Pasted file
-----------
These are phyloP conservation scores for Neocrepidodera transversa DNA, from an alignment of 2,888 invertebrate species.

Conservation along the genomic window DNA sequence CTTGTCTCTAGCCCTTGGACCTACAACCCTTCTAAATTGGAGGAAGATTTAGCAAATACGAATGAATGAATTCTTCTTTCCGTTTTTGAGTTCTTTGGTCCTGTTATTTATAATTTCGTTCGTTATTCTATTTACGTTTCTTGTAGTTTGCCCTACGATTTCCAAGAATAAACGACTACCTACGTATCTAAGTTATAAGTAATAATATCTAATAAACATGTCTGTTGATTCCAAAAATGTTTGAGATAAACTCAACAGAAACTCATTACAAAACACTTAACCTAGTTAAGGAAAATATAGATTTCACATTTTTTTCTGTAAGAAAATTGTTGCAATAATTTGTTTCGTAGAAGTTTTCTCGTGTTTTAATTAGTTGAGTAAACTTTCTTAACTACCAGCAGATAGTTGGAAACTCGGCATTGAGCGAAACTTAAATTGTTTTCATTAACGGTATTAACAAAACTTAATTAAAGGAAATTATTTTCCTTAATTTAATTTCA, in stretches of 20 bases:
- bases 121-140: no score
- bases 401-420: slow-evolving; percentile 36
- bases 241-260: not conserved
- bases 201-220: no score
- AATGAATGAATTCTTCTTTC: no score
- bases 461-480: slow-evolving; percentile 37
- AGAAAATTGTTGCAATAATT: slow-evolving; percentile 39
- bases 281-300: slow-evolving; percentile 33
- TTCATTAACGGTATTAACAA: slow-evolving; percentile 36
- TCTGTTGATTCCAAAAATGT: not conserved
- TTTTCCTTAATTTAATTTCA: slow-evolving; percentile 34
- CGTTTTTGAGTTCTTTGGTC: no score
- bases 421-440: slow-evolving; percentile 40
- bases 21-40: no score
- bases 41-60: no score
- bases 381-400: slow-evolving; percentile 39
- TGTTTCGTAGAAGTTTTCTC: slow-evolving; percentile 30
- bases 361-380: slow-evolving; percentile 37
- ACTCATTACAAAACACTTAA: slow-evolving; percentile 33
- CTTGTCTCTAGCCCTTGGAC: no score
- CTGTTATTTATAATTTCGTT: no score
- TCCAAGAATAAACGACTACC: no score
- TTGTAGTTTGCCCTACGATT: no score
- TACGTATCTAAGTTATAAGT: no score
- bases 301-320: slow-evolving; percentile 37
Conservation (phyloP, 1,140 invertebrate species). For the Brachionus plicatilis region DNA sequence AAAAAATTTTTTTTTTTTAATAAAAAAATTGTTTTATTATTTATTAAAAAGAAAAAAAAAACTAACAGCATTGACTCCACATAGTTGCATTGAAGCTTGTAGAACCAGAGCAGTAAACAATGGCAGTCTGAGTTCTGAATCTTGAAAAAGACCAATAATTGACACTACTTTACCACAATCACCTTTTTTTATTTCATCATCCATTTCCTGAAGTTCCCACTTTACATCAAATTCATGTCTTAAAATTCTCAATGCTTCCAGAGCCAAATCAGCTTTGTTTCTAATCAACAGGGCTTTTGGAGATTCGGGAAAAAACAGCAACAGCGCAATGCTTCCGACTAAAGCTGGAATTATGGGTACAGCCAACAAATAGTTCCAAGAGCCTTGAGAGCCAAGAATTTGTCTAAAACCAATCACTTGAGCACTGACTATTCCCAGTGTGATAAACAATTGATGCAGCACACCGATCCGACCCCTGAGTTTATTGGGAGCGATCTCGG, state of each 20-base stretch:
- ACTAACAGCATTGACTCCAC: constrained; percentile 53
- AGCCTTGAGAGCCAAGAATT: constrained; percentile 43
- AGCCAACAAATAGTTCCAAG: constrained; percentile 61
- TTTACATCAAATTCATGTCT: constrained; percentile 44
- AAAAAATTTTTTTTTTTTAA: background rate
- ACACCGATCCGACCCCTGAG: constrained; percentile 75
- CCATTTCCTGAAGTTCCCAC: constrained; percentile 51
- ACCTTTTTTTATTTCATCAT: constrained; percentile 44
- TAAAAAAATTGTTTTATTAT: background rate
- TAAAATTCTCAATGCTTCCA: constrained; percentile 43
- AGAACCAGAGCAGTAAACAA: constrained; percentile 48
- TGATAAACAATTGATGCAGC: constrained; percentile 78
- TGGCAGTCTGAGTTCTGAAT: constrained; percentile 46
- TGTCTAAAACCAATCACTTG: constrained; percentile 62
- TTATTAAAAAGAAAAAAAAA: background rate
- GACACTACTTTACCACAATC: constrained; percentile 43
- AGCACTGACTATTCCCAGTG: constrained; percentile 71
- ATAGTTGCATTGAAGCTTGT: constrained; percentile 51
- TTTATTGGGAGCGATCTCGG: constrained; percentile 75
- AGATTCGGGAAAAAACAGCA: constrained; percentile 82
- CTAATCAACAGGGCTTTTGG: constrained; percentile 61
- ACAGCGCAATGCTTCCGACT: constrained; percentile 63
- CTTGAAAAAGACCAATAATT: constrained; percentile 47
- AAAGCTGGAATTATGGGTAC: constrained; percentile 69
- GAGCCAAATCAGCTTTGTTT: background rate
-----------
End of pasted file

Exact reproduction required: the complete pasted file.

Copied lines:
These are phyloP conservation scores for Neocrepidodera transversa DNA, from an alignment of 2,888 invertebrate species.

Conservation along the genomic window DNA sequence CTTGTCTCTAGCCCTTGGACCTACAACCCTTCTAAATTGGAGGAAGATTTAGCAAATACGAATGAATGAATTCTTCTTTCCGTTTTTGAGTTCTTTGGTCCTGTTATTTATAATTTCGTTCGTTATTCTATTTACGTTTCTTGTAGTTTGCCCTACGATTTCCAAGAATAAACGACTACCTACGTATCTAAGTTATAAGTAATAATATCTAATAAACATGTCTGTTGATTCCAAAAATGTTTGAGATAAACTCAACAGAAACTCATTACAAAACACTTAACCTAGTTAAGGAAAATATAGATTTCACATTTTTTTCTGTAAGAAAATTGTTGCAATAATTTGTTTCGTAGAAGTTTTCTCGTGTTTTAATTAGTTGAGTAAACTTTCTTAACTACCAGCAGATAGTTGGAAACTCGGCATTGAGCGAAACTTAAATTGTTTTCATTAACGGTATTAACAAAACTTAATTAAAGGAAATTATTTTCCTTAATTTAATTTCA, in stretches of 20 bases:
- bases 121-140: no score
- bases 401-420: slow-evolving; percentile 36
- bases 241-260: not conserved
- bases 201-220: no score
- AATGAATGAATTCTTCTTTC: no score
- bases 461-480: slow-evolving; percentile 37
- AGAAAATTGTTGCAATAATT: slow-evolving; percentile 39
- bases 281-300: slow-evolving; percentile 33
- TTCATTAACGGTATTAACAA: slow-evolving; percentile 36
- TCTGTTGATTCCAAAAATGT: not conserved
- TTTTCCTTAATTTAATTTCA: slow-evolving; percentile 34
- CGTTTTTGAGTTCTTTGGTC: no score
- bases 421-440: slow-evolving; percentile 40
- bases 21-40: no score
- bases 41-60: no score
- bases 381-400: slow-evolving; percentile 39
- TGTTTCGTAGAAGTTTTCTC: slow-evolving; percentile 30
- bases 361-380: slow-evolving; percentile 37
- ACTCATTACAAAACACTTAA: slow-evolving; percentile 33
- CTTGTCTCTAGCCCTTGGAC: no score
- CTGTTATTTATAATTTCGTT: no score
- TCCAAGAATAAACGACTACC: no score
- TTGTAGTTTGCCCTACGATT: no score
- TACGTATCTAAGTTATAAGT: no score
- bases 301-320: slow-evolving; percentile 37
Conservation (phyloP, 1,140 invertebrate species). For the Brachionus plicatilis region DNA sequence AAAAAATTTTTTTTTTTTAATAAAAAAATTGTTTTATTATTTATTAAAAAGAAAAAAAAAACTAACAGCATTGACTCCACATAGTTGCATTGAAGCTTGTAGAACCAGAGCAGTAAACAATGGCAGTCTGAGTTCTGAATCTTGAAAAAGACCAATAATTGACACTACTTTACCACAATCACCTTTTTTTATTTCATCATCCATTTCCTGAAGTTCCCACTTTACATCAAATTCATGTCTTAAAATTCTCAATGCTTCCAGAGCCAAATCAGCTTTGTTTCTAATCAACAGGGCTTTTGGAGATTCGGGAAAAAACAGCAACAGCGCAATGCTTCCGACTAAAGCTGGAATTATGGGTACAGCCAACAAATAGTTCCAAGAGCCTTGAGAGCCAAGAATTTGTCTAAAACCAATCACTTGAGCACTGACTATTCCCAGTGTGATAAACAATTGATGCAGCACACCGATCCGACCCCTGAGTTTATTGGGAGCGATCTCGG, state of each 20-base stretch:
- ACTAACAGCATTGACTCCAC: constrained; percentile 53
- AGCCTTGAGAGCCAAGAATT: constrained; percentile 43
- AGCCAACAAATAGTTCCAAG: constrained; percentile 61
- TTTACATCAAATTCATGTCT: constrained; percentile 44
- AAAAAATTTTTTTTTTTTAA: background rate
- ACACCGATCCGACCCCTGAG: constrained; percentile 75
- CCATTTCCTGAAGTTCCCAC: constrained; percentile 51
- ACCTTTTTTTATTTCATCAT: constrained; percentile 44
- TAAAAAAATTGTTTTATTAT: background rate
- TAAAATTCTCAATGCTTCCA: constrained; percentile 43
- AGAACCAGAGCAGTAAACAA: constrained; percentile 48
- TGATAAACAATTGATGCAGC: constrained; percentile 78
- TGGCAGTCTGAGTTCTGAAT: constrained; percentile 46
- TGTCTAAAACCAATCACTTG: constrained; percentile 62
- TTATTAAAAAGAAAAAAAAA: background rate
- GACACTACTTTACCACAATC: constrained; percentile 43
- AGCACTGACTATTCCCAGTG: constrained; percentile 71
- ATAGTTGCATTGAAGCTTGT: constrained; percentile 51
- TTTATTGGGAGCGATCTCGG: constrained; percentile 75
- AGATTCGGGAAAAAACAGCA: constrained; percentile 82
- CTAATCAACAGGGCTTTTGG: constrained; percentile 61
- ACAGCGCAATGCTTCCGACT: constrained; percentile 63
- CTTGAAAAAGACCAATAATT: constrained; percentile 47
- AAAGCTGGAATTATGGGTAC: constrained; percentile 69
- GAGCCAAATCAGCTTTGTTT: background rate